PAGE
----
Why Victims Stay in Abusive Relationships

The answer seems straightforward: “just leave.” But for victims of abuse, it’s never that simple. There are a myriad of reasons that keep them trapped in unhealthy relationships. For survivors, leaving the abuse can feel like an impossible task. However, understanding why victims stay in abusive relationships can help us better support those we love.


Power and Control: Why Victims Feel They Can’t Leave

Abuse is all about power and control. While physical and sexual assault are the most obvious forms of domestic abuse, it can take many forms. Abusers often use a host of tactics, some of which we’ve talked about before:

No matter the packaging, domestic abuse is serious, damaging, and potentially life-threatening.

Leaving an abusive situation is complicated, complex, and often fraught with fear, shame, and potential physical danger. Some victims stay in abusive relationships for years. Some stay in them for life. While it might be mind-boggling to those on the outside, there are many reasons victims stay with their abusers.


The Obstacles That Keep Victims Trapped

Abuse victims often experience months, years, and even decades of abuse. The abuser asserts dominance, power, and control over many aspects of a victim’s life, leaving her feeling powerless and alone. There are many obstacles a survivor may have to overcome before leaving an abusive relationship, including:

Physical Harm and Threats Against Others

Leaving is often the most dangerous time for an abuse survivor. As mentioned above, abusers rely on power and control. When a victim leaves, the abuser loses that power and control, making the abuser very volatile and unpredictable. They’ll often go to great lengths to get that power and control back. Sometimes, that leads to violence or threats of violence against the victim, her children, or her friends and family.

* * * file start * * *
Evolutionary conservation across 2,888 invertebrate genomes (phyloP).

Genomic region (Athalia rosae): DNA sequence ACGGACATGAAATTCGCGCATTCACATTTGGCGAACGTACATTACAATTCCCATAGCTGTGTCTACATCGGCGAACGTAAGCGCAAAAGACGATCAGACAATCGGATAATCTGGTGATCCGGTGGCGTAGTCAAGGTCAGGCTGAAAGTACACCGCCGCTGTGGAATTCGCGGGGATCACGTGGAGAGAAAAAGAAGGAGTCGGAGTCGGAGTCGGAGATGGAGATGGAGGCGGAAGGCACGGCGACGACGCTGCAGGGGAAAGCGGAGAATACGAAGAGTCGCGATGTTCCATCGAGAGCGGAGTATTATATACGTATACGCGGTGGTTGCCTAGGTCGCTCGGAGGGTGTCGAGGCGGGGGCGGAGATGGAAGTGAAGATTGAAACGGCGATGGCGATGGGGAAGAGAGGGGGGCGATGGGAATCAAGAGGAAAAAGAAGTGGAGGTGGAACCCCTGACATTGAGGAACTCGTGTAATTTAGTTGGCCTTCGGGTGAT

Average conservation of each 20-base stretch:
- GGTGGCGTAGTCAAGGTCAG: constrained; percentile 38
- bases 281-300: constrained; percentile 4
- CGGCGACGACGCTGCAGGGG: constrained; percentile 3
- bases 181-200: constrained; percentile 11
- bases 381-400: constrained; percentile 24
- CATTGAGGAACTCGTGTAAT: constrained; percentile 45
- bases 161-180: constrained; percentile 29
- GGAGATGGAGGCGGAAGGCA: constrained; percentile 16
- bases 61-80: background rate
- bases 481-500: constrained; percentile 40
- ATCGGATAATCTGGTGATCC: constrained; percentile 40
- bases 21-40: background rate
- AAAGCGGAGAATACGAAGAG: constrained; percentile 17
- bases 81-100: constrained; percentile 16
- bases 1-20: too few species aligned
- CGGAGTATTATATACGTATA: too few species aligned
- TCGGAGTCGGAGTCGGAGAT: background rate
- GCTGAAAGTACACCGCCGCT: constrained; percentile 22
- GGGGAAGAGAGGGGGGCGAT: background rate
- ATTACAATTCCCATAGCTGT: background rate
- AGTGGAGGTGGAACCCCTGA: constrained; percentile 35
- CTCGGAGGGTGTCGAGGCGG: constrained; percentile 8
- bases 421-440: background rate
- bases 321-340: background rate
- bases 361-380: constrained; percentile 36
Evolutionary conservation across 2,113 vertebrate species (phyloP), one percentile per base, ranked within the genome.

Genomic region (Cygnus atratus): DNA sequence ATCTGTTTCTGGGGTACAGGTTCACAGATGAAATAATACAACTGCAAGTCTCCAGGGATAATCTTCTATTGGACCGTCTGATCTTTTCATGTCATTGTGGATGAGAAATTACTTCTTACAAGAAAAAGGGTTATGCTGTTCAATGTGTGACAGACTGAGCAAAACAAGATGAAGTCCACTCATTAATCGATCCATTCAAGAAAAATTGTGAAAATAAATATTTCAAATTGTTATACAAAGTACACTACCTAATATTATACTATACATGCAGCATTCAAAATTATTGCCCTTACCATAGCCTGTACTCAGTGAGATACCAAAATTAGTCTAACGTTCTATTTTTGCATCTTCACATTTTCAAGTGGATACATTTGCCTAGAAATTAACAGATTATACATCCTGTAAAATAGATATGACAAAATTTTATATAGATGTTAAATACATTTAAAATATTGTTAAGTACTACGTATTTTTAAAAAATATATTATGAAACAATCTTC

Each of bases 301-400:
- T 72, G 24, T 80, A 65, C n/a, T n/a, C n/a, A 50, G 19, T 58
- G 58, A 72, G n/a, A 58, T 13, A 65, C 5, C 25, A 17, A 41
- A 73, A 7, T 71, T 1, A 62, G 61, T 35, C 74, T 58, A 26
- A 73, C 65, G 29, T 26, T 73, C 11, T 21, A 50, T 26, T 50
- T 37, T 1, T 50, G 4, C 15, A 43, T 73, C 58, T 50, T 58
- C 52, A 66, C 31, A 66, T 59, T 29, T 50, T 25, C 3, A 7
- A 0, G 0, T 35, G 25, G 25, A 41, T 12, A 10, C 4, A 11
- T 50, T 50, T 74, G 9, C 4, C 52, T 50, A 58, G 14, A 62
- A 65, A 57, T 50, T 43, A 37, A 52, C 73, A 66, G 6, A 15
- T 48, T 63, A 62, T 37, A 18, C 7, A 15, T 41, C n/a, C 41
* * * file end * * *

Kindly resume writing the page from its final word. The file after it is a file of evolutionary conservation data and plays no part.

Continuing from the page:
The threat of physical harm is understandably concerning, and it keeps many abuse victims trapped.

Financial Abuse

Many abuse victims find themselves without the financial means to leave a relationship. The abuser controls the bank accounts, has access to credit cards, and withholds money to prevent a victim from leaving.

The threat of financial ruin is very real and very frightening. While some survivors can depend on friends or family members for financial support once they leave, many others do not have that option. That’s when organizations like Domestic Abuse Intervention Services (DAIS) step in to provide shelter, food, and necessities for survivors.

Custody Threats

Abusers will often use children as leverage against a victim who tries to leave. He might threaten to take the children, harm the children, or seek sole custody and therefore cut the children out of her life. Many mothers choose to stay in an abusive relationship rather than face even the slight chance of losing their children.

Cultural and Religious Beliefs

For some survivors, their cultural or religious beliefs forbid or highly discourage divorce. Additionally, some cultures and religions teach that men are to be revered and have ultimate control and say over everything at home. These deeply ingrained systems leave many abuse victims feeling powerless to escape and worried their communities would shun them.

Shame and Low Self-Esteem

Years of abuse create a narrative of unworthiness. Many victims begin to believe that they somehow caused or deserve the abuse. They believe what the abuser tells them: that they’re not good enough, not smart enough, that no one will ever love them. There’s also shame that comes with admitting to the abuse. Together, this shame and low self-esteem keep many women from reporting the abuse at all.

Lack of Access to Resources

Abuse victims often feel trapped, like they have no options and no resources to leave. In truth, there are plenty of resources available for abuse survivors, from national domestic abuse nonprofits to local shelters.

Learn more about finding resources and leaving safely here. 


How to Leave an Abusive Relationship Safely

Leaving an abusive relationship doesn’t have to happen all at once. It’s a process. If you’re in an abusive relationship, the first step is to reach out for help. Tell a trusted friend or family member. Access online support through the National Domestic Violence Hotline.

You’re not alone. Read more about others who have escaped abusive situations in our Survivor Stories section.

If you suspect someone you know is experiencing abuse, encourage them to get help. Let’s end the stigma and shame surrounding abuse and help those around us find happiness and safety.


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